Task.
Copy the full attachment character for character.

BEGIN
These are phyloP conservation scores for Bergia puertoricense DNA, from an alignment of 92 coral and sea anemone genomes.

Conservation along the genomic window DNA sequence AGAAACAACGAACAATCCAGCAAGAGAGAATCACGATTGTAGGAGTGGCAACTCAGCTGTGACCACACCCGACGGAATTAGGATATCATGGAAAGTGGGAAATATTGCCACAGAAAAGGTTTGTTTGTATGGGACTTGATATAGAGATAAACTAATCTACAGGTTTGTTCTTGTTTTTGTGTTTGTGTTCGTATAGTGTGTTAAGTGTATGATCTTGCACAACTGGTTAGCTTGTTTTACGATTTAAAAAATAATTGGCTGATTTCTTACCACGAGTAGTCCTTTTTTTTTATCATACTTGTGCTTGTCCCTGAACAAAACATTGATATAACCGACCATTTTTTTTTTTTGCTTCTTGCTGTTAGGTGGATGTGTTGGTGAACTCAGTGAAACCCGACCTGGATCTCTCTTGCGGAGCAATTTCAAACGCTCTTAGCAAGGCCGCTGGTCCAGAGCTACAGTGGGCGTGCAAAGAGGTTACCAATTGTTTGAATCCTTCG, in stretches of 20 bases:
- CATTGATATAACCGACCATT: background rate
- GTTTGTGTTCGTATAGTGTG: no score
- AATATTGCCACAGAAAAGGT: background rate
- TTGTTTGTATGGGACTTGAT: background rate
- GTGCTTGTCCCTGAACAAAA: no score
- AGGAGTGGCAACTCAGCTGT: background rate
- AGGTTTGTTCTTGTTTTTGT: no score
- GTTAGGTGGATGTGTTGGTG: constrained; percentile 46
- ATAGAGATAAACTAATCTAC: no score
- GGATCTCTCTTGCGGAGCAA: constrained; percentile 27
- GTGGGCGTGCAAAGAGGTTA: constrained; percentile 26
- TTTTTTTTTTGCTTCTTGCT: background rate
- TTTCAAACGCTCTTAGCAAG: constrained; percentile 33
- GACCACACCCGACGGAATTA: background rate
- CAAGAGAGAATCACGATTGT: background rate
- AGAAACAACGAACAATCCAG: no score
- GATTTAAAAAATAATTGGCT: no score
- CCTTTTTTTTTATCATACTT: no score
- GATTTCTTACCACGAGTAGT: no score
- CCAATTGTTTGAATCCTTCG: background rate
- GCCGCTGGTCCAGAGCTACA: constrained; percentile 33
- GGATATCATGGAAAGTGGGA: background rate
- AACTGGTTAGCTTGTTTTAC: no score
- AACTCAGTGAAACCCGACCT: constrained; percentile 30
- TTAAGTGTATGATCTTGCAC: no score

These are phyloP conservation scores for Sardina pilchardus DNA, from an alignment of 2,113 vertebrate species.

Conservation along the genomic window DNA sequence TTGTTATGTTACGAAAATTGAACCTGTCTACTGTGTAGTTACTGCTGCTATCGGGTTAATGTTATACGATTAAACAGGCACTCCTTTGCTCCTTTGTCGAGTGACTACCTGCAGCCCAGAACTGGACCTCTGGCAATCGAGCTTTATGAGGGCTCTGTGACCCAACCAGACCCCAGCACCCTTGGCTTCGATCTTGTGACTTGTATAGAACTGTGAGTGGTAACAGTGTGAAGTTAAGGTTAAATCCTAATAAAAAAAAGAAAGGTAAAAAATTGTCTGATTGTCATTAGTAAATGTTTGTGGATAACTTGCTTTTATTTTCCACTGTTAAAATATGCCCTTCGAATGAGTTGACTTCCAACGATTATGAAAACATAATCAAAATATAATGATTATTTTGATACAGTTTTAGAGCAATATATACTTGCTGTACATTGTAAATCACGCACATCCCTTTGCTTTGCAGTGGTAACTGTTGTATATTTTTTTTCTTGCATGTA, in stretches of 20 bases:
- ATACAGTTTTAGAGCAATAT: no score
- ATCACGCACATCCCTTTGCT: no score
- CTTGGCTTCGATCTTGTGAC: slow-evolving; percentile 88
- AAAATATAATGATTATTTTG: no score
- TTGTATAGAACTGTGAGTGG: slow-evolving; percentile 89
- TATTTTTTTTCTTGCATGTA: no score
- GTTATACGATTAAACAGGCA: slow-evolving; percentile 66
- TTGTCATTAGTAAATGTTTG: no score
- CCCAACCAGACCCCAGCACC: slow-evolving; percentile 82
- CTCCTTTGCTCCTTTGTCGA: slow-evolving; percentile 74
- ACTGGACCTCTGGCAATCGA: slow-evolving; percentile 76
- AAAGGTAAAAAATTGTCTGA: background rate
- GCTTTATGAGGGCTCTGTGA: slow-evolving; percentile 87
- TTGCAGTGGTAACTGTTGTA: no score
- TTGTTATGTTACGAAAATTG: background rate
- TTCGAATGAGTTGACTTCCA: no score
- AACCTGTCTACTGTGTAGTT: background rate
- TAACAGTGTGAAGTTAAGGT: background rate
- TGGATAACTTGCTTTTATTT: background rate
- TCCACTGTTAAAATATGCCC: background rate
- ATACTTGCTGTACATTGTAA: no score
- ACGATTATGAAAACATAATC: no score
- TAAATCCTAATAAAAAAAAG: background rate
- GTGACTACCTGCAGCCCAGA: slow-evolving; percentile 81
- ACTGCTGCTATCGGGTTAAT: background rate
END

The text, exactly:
These are phyloP conservation scores for Bergia puertoricense DNA, from an alignment of 92 coral and sea anemone genomes.

Conservation along the genomic window DNA sequence AGAAACAACGAACAATCCAGCAAGAGAGAATCACGATTGTAGGAGTGGCAACTCAGCTGTGACCACACCCGACGGAATTAGGATATCATGGAAAGTGGGAAATATTGCCACAGAAAAGGTTTGTTTGTATGGGACTTGATATAGAGATAAACTAATCTACAGGTTTGTTCTTGTTTTTGTGTTTGTGTTCGTATAGTGTGTTAAGTGTATGATCTTGCACAACTGGTTAGCTTGTTTTACGATTTAAAAAATAATTGGCTGATTTCTTACCACGAGTAGTCCTTTTTTTTTATCATACTTGTGCTTGTCCCTGAACAAAACATTGATATAACCGACCATTTTTTTTTTTTGCTTCTTGCTGTTAGGTGGATGTGTTGGTGAACTCAGTGAAACCCGACCTGGATCTCTCTTGCGGAGCAATTTCAAACGCTCTTAGCAAGGCCGCTGGTCCAGAGCTACAGTGGGCGTGCAAAGAGGTTACCAATTGTTTGAATCCTTCG, in stretches of 20 bases:
- CATTGATATAACCGACCATT: background rate
- GTTTGTGTTCGTATAGTGTG: no score
- AATATTGCCACAGAAAAGGT: background rate
- TTGTTTGTATGGGACTTGAT: background rate
- GTGCTTGTCCCTGAACAAAA: no score
- AGGAGTGGCAACTCAGCTGT: background rate
- AGGTTTGTTCTTGTTTTTGT: no score
- GTTAGGTGGATGTGTTGGTG: constrained; percentile 46
- ATAGAGATAAACTAATCTAC: no score
- GGATCTCTCTTGCGGAGCAA: constrained; percentile 27
- GTGGGCGTGCAAAGAGGTTA: constrained; percentile 26
- TTTTTTTTTTGCTTCTTGCT: background rate
- TTTCAAACGCTCTTAGCAAG: constrained; percentile 33
- GACCACACCCGACGGAATTA: background rate
- CAAGAGAGAATCACGATTGT: background rate
- AGAAACAACGAACAATCCAG: no score
- GATTTAAAAAATAATTGGCT: no score
- CCTTTTTTTTTATCATACTT: no score
- GATTTCTTACCACGAGTAGT: no score
- CCAATTGTTTGAATCCTTCG: background rate
- GCCGCTGGTCCAGAGCTACA: constrained; percentile 33
- GGATATCATGGAAAGTGGGA: background rate
- AACTGGTTAGCTTGTTTTAC: no score
- AACTCAGTGAAACCCGACCT: constrained; percentile 30
- TTAAGTGTATGATCTTGCAC: no score

These are phyloP conservation scores for Sardina pilchardus DNA, from an alignment of 2,113 vertebrate species.

Conservation along the genomic window DNA sequence TTGTTATGTTACGAAAATTGAACCTGTCTACTGTGTAGTTACTGCTGCTATCGGGTTAATGTTATACGATTAAACAGGCACTCCTTTGCTCCTTTGTCGAGTGACTACCTGCAGCCCAGAACTGGACCTCTGGCAATCGAGCTTTATGAGGGCTCTGTGACCCAACCAGACCCCAGCACCCTTGGCTTCGATCTTGTGACTTGTATAGAACTGTGAGTGGTAACAGTGTGAAGTTAAGGTTAAATCCTAATAAAAAAAAGAAAGGTAAAAAATTGTCTGATTGTCATTAGTAAATGTTTGTGGATAACTTGCTTTTATTTTCCACTGTTAAAATATGCCCTTCGAATGAGTTGACTTCCAACGATTATGAAAACATAATCAAAATATAATGATTATTTTGATACAGTTTTAGAGCAATATATACTTGCTGTACATTGTAAATCACGCACATCCCTTTGCTTTGCAGTGGTAACTGTTGTATATTTTTTTTCTTGCATGTA, in stretches of 20 bases:
- ATACAGTTTTAGAGCAATAT: no score
- ATCACGCACATCCCTTTGCT: no score
- CTTGGCTTCGATCTTGTGAC: slow-evolving; percentile 88
- AAAATATAATGATTATTTTG: no score
- TTGTATAGAACTGTGAGTGG: slow-evolving; percentile 89
- TATTTTTTTTCTTGCATGTA: no score
- GTTATACGATTAAACAGGCA: slow-evolving; percentile 66
- TTGTCATTAGTAAATGTTTG: no score
- CCCAACCAGACCCCAGCACC: slow-evolving; percentile 82
- CTCCTTTGCTCCTTTGTCGA: slow-evolving; percentile 74
- ACTGGACCTCTGGCAATCGA: slow-evolving; percentile 76
- AAAGGTAAAAAATTGTCTGA: background rate
- GCTTTATGAGGGCTCTGTGA: slow-evolving; percentile 87
- TTGCAGTGGTAACTGTTGTA: no score
- TTGTTATGTTACGAAAATTG: background rate
- TTCGAATGAGTTGACTTCCA: no score
- AACCTGTCTACTGTGTAGTT: background rate
- TAACAGTGTGAAGTTAAGGT: background rate
- TGGATAACTTGCTTTTATTT: background rate
- TCCACTGTTAAAATATGCCC: background rate
- ATACTTGCTGTACATTGTAA: no score
- ACGATTATGAAAACATAATC: no score
- TAAATCCTAATAAAAAAAAG: background rate
- GTGACTACCTGCAGCCCAGA: slow-evolving; percentile 81
- ACTGCTGCTATCGGGTTAAT: background rate